2017 Community Service Awards
Sunday: Colon "Yard Squad" - Read
Monday: Bailey Brown, Brighton - Read
Tuesday: Justice Ottinger, Newaygo - Read
Thursday: Katie Sesi, Ann Arbor Huron - Read
Friday: Nikki Sorgi, Utica Ford - Read
Friday: Cougar Athletic Leadership Council, Rochester Hills Stoney Creek - Read
MHSAA, MHSFCA to Provide Spring Evaluation Camps for College Football Hopefuls
By Geoff Kimmerly
MHSAA.com senior editor
March 27, 2023
The Michigan High School Athletic Association, in partnership with the Michigan High School Football Coaches Association (MHSFCA), will be hosting first-ever Spring Evaluation Camps to provide athletes with aspirations of playing college football opportunities to show their skills and abilities to college coaches at one of five locations.
The one-day camps will take place between May 15-18 at Jenison High School, DeWitt High School, Jackson High School, Brighton High School and Detroit Country Day High School. The MHSAA’s involvement will allow for the opportunity for Division I college coaches to attend, and representatives from college football programs at all levels are expected.
Athletes who will be juniors or seniors in Fall 2023 may register to participate via a link on the Football page.
“This is an attempt by the MHSAA to help our athletes get exposure during the spring evaluation period in a way that does not intrude on spring sports,” said Brad Bush, an MHSAA assistant director and past high school and college football coach. “We are working with the MHSFCA to help put together a first-class experience for the athletes and college coaches.”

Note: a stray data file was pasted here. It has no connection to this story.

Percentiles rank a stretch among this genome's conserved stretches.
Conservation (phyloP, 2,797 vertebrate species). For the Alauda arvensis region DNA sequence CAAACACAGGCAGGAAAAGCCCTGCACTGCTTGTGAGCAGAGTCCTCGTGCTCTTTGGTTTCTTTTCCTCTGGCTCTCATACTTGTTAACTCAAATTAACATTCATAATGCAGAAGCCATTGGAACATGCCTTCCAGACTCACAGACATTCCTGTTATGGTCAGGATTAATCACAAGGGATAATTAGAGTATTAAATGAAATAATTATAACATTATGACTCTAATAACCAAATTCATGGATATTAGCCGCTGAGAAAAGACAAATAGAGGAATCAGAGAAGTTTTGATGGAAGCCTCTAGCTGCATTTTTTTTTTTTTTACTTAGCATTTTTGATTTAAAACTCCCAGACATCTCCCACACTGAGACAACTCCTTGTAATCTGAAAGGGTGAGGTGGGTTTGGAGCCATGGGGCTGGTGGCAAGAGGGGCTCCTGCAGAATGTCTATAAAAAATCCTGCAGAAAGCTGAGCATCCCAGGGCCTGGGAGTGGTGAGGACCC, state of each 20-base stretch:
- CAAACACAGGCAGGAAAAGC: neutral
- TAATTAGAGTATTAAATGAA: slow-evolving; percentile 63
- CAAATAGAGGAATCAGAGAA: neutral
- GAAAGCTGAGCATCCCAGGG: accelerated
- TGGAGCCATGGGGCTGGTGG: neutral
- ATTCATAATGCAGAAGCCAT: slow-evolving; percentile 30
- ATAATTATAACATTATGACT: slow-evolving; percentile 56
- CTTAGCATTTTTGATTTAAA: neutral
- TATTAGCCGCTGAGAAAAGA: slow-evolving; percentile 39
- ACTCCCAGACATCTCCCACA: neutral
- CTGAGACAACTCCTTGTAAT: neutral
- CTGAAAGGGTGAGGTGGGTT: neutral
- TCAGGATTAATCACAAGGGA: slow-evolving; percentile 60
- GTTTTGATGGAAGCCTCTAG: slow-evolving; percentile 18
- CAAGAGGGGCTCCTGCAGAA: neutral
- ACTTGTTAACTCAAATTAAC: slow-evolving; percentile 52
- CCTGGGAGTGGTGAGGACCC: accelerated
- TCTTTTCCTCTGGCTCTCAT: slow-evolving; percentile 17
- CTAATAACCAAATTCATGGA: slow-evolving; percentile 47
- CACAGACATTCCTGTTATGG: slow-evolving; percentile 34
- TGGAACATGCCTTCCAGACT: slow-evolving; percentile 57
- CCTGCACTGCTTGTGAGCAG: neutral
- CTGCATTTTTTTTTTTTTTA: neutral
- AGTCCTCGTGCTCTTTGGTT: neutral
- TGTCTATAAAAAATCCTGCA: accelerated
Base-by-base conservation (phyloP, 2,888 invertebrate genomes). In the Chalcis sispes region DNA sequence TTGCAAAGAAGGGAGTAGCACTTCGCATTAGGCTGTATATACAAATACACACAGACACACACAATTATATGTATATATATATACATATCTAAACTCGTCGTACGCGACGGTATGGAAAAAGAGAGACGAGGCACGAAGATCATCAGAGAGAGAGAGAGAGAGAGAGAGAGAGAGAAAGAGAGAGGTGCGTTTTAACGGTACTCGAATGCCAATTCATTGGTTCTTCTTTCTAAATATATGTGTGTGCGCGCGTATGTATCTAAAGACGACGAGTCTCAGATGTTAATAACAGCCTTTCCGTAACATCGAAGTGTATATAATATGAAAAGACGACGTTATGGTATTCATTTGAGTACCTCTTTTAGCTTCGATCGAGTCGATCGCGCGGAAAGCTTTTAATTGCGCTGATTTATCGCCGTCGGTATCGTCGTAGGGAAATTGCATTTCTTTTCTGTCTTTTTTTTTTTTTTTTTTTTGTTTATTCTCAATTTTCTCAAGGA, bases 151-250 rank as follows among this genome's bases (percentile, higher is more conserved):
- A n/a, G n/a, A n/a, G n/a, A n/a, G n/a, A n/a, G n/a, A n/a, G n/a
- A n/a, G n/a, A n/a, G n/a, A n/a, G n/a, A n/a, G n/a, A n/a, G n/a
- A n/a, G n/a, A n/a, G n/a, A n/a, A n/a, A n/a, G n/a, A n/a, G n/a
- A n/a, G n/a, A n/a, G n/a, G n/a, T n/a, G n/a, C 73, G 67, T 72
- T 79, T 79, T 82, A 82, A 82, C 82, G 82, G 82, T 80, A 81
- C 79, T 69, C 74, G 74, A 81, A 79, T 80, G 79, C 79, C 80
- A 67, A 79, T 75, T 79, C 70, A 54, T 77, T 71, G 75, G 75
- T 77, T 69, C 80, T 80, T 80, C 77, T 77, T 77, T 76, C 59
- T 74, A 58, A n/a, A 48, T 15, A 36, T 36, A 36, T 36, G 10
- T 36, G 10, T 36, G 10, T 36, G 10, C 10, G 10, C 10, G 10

Cost is $20 per player, and each registrant will receive a shirt to wear based on the athlete’s graduation year and registration number so college coaches in attendance can monitor their camp performance. College coaches also will receive registration information for each athlete in attendance.
All athletes must have a coach from the athlete’s school staff present at the camp, and that coach must be a member of the Michigan High School Football Coaches Association.
MHSFCA executive director Andrew Pratley called the Spring Evaluation Camps a tremendous opportunity for high school athletes in Michigan.
“We are very excited with the partnership with the MHSAA that allows our kids the opportunity to wear a helmet and do drills in front of college coaches in the spring at a minimal cost,” Pratley said. “College coaches are thrilled, and it's a unique opportunity to have the rules waived by the MHSAA at these events only in order to showcase the tremendous talent all over the great state of Michigan.”
The Michigan High School Football Coaches Association (MHSFCA) has been devoted to the promotion of high school football since its inception in March 1972. The MHSFCA has more than 2,500 members and provides several educational and development opportunities for members and their athletes, including an annual coaching clinic, an annual leadership conference for coaches and potential team captains, and the annual summer East-West All-Star Game for graduated seniors. Additionally, the MHSFCA’s Leadership Development Alliance is in its third year of training coaches and offering veteran members of the association as mentors.
The MHSAA is a private, not-for-profit corporation of voluntary membership by more than 1,500 public and private senior high schools and junior high/middle schools which exists to develop common rules for athletic eligibility and competition. No government funds or tax dollars support the MHSAA, which was the first such association nationally to not accept membership dues or tournament entry fees from schools. Member schools which enforce these rules are permitted to participate in MHSAA tournaments, which attract more than 1.3 million spectators each year.